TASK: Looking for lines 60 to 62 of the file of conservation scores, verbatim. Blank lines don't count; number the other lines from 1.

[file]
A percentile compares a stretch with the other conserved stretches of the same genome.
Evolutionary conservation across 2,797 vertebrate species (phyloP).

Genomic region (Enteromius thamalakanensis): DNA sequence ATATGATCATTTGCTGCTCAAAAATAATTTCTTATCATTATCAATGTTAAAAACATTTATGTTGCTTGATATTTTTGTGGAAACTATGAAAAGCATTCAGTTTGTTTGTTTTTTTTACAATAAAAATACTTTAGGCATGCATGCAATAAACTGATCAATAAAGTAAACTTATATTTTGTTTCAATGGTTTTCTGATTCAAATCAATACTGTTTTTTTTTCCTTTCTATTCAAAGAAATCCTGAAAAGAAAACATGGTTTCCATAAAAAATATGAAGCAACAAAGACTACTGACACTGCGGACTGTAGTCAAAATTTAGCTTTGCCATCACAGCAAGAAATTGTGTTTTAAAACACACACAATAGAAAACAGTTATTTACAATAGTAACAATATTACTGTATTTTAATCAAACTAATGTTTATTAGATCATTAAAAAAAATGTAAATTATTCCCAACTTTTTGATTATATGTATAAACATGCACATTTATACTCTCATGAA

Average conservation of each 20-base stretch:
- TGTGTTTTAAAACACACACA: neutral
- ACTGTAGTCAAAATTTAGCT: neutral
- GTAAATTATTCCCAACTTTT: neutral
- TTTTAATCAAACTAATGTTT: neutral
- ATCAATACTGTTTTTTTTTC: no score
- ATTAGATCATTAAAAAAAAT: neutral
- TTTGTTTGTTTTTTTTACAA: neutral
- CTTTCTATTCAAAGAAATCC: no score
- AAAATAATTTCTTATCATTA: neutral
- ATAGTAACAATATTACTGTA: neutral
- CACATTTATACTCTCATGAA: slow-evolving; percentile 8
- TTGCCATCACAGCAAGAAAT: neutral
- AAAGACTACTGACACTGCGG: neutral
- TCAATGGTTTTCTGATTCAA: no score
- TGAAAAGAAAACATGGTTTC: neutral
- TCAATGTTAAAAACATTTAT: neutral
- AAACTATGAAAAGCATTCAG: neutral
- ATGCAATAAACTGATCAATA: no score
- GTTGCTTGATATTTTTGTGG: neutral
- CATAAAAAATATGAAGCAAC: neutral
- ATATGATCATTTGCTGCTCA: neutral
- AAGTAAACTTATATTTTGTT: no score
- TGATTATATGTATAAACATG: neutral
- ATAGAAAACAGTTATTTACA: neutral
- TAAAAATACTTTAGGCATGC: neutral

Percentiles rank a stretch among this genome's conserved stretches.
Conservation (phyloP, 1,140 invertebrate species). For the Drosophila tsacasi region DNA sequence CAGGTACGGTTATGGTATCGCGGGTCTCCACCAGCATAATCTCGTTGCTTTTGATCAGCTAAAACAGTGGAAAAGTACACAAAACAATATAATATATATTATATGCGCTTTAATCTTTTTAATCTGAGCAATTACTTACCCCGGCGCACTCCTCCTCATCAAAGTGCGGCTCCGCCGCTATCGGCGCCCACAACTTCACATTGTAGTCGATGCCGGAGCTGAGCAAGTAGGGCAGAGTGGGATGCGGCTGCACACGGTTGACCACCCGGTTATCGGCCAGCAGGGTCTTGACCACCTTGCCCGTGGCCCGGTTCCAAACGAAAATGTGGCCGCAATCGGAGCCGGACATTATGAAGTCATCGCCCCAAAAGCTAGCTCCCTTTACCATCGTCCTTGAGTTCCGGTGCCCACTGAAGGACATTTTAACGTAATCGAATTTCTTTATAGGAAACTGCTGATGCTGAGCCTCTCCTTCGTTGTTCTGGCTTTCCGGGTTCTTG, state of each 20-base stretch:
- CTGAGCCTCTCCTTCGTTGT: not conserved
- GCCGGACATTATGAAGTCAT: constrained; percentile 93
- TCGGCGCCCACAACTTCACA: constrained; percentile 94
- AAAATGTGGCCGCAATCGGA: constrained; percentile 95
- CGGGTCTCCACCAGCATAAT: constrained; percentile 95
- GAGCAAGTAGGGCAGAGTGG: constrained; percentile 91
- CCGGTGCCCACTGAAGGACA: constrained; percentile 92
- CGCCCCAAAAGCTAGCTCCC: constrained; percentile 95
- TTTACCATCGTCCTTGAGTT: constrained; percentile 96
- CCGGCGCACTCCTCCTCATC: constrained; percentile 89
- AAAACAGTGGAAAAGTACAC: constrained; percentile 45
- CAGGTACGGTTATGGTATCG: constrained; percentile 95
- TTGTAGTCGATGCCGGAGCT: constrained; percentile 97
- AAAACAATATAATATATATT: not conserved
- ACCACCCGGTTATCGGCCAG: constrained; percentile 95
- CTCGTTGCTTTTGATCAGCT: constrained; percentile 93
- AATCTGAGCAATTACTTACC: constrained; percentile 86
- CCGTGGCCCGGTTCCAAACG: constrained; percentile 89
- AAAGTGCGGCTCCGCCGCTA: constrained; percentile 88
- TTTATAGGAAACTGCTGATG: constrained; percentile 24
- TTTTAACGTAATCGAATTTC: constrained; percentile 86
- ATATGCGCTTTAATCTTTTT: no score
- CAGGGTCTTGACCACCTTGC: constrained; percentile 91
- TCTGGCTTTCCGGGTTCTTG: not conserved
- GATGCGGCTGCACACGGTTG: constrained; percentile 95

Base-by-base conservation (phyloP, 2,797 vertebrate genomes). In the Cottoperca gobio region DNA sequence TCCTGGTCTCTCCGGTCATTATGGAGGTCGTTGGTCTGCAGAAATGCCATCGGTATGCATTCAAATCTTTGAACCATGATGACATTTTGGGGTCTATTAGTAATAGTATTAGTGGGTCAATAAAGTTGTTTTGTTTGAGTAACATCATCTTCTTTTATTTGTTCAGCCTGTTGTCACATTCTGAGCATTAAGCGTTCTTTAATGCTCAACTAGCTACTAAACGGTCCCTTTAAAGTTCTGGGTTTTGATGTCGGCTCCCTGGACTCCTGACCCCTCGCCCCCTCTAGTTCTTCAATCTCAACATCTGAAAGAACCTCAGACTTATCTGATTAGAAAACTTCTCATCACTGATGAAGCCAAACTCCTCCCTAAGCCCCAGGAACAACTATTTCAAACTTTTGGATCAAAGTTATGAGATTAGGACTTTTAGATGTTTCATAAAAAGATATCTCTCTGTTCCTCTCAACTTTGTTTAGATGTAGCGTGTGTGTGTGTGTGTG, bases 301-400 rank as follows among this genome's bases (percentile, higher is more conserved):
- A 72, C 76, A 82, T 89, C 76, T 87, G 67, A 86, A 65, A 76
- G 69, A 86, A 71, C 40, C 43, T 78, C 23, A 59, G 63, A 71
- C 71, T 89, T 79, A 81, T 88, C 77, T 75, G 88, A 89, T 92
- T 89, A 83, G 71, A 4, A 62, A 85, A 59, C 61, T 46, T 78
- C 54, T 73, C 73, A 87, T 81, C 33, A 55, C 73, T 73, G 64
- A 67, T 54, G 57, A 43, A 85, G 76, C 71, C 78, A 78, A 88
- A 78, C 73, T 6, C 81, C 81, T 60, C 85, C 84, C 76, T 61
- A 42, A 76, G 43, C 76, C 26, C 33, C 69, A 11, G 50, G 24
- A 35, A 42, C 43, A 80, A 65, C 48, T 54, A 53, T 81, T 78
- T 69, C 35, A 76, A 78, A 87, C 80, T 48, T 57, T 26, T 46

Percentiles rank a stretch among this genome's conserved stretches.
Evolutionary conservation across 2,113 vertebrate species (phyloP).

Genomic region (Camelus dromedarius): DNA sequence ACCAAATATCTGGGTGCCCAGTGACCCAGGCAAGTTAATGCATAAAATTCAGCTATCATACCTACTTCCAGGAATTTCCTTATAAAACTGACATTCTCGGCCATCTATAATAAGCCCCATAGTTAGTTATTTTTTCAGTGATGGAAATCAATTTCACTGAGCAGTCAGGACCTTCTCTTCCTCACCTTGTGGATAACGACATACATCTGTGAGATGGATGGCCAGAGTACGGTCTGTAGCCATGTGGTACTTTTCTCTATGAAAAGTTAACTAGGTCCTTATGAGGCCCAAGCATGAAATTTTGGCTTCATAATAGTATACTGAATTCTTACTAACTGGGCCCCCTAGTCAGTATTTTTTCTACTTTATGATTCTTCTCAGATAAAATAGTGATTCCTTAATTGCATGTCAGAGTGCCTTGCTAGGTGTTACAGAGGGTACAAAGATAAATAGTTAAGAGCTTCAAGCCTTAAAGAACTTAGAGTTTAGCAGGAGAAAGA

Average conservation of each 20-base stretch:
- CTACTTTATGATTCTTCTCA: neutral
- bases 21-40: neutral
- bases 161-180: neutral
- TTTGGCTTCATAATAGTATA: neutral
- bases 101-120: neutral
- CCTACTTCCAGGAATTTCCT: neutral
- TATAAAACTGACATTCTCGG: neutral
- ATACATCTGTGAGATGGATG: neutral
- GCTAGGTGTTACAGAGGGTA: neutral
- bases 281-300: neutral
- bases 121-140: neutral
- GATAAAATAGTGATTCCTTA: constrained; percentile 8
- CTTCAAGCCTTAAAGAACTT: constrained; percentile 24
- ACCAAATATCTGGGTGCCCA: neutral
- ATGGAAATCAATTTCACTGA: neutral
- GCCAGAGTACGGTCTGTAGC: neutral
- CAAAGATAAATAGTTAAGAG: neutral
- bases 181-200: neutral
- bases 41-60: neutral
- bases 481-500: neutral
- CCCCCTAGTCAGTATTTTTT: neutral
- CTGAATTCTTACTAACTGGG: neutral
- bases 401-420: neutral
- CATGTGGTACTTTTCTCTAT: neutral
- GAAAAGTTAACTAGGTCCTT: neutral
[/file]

- C 71, T 89, T 79, A 81, T 88, C 77, T 75, G 88, A 89, T 92
- T 89, A 83, G 71, A 4, A 62, A 85, A 59, C 61, T 46, T 78
- C 54, T 73, C 73, A 87, T 81, C 33, A 55, C 73, T 73, G 64